Cornelius Borck, MD, PhD, is a historian of science and medicine and director of the Institute of History of Medicine and Science Studies of the University of Lübeck, Germany. Before coming to Lübeck, he was Karl-Schädler-Research Fellow at the Max-Planck-Institute for the History of Science in Berlin, directed the research group “Writing Life, Media Technologies and the History of the Life Sciences 1800-1900” in the Faculty of Media at the Bauhaus University in Weimar, and held a Canada Research Chair in Philosophy and Language of Medicine at McGill University in Montreal. His research topics include mind, brain and self in the age of visualization; the epistemology of experimentation in art, science, and media; sensory prostheses and human-machine relations between artistic avant-garde and technoscience. Most recent publications: Medizinphilosophie zur Einführung (Hamburg: Junius 2016); Animating Brains (Medical History 60: 308-324, 2016); Soups and Sparks Revisited: John Eccles’ Path from the War on Electrical Transmission to Mental Sparks (Nuncius 32: 286-329, 2017).
Victor Braitberg, PhD, is a historically oriented cultural anthropologist whose interests reside at the intersection of medical anthropology and Science and Technology Studies. His 2002 dissertation Innovators, Liberators, and Experts: Struggles for the Telemedical Future in the Shadow of Neoliberal Reform provided an ethnographic examination of how telemedicine was being imagined by academic physicians during the internet bubble of the late 1990s. He is collaborating with Jeremy Greene on a historical study of the 1970’s collaboration between the Tohono O’odham Nation, NASA, Lockheed Missiles and Space, and the Indian Health Service to create a telemedicine system that promised to improve health care delivery on the reservation while serving as a model for providing health care to astronauts in space. This research will be appearing in Technology and Culture. He is particularly interested in the cold war cybernetic antecedants of telemedicine especially as they relate to applications of tele-technologies for addressing issues of access and equity in health care. As a member of the Honors College Interdisciplinary Faculty at the University of Arizona he teaches courses that introduce STEM students to the anthropological study of science, technology, and medicine grounded in ethnographic and historical methods.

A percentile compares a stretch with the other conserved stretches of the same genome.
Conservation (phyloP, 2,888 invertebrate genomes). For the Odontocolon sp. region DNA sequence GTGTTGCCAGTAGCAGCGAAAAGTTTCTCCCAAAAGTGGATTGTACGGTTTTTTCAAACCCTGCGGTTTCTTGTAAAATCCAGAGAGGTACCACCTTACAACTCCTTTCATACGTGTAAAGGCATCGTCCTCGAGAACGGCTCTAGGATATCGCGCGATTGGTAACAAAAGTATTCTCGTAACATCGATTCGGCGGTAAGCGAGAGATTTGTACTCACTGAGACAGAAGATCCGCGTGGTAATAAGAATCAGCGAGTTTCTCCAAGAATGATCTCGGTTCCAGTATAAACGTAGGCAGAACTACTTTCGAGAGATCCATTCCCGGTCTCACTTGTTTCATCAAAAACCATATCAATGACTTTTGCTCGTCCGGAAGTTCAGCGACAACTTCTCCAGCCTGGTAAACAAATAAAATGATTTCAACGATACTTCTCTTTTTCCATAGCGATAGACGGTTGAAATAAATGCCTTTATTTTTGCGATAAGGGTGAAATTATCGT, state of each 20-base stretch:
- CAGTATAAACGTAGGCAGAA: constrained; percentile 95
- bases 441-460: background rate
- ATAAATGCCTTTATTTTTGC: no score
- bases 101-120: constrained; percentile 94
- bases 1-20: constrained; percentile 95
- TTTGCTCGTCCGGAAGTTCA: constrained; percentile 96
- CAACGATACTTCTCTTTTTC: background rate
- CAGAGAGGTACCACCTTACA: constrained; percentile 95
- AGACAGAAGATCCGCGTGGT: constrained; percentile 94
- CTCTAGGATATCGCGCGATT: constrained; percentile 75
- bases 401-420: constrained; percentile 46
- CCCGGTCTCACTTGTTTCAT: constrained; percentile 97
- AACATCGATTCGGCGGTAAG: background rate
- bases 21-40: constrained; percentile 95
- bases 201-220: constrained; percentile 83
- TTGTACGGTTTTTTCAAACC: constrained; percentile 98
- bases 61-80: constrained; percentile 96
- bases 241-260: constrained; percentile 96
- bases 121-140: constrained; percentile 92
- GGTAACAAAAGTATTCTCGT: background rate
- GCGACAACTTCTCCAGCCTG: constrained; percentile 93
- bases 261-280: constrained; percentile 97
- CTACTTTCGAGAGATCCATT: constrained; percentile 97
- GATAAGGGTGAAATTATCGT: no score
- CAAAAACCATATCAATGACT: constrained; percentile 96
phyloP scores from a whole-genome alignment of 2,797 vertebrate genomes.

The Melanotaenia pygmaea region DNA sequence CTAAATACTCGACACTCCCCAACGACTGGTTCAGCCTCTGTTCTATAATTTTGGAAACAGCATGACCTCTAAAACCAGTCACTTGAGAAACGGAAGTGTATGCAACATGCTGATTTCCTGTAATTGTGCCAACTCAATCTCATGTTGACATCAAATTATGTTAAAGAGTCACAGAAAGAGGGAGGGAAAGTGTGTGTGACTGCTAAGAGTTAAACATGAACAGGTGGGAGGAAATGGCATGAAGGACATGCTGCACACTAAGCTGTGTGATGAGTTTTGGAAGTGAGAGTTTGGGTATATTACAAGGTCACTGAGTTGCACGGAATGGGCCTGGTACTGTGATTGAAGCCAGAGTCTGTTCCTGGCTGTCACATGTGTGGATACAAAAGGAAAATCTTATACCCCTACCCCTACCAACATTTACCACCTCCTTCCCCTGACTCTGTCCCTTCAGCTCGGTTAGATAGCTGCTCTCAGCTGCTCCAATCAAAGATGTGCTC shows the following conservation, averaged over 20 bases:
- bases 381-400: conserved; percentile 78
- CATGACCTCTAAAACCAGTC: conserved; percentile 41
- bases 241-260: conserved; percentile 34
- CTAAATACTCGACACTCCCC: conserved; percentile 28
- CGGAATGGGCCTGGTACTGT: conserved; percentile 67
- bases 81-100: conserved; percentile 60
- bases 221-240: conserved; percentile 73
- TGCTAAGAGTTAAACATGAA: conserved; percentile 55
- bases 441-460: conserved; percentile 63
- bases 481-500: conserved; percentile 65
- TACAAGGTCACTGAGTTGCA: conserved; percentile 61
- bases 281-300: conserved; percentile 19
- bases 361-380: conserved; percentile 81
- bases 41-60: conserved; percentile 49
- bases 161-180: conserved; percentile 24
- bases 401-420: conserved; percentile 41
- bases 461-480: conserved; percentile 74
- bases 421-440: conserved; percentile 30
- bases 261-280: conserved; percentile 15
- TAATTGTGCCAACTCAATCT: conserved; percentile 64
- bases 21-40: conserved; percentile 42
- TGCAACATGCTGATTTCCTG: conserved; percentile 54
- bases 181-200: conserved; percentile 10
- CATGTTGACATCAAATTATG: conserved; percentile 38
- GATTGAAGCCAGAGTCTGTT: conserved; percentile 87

Shane Butler, PhD, is Nancy H. and Robert E. Hall Professor in the Humanities and Professor and Chair of Classics at Johns Hopkins University. He received his PhD from Columbia University in 2000 and went on to teach at the University of Pennsylvania, at UCLA, and at the University of Bristol in the UK, before moving to Hopkins in 2015. He is the author, editor, or co-editor of six books, including, most recently, The Ancient Phonograph, a monograph that appeared from Zone in the fall of 2015, and Deep Classics: Rethinking Classical Reception, an edited volume that came out last year from Bloomsbury. He currently is working on Sound and the Ancient Senses, co-edited with Sarah Nooter, and a monograph titled On the Surface: John Addington Symonds Across Space and Time.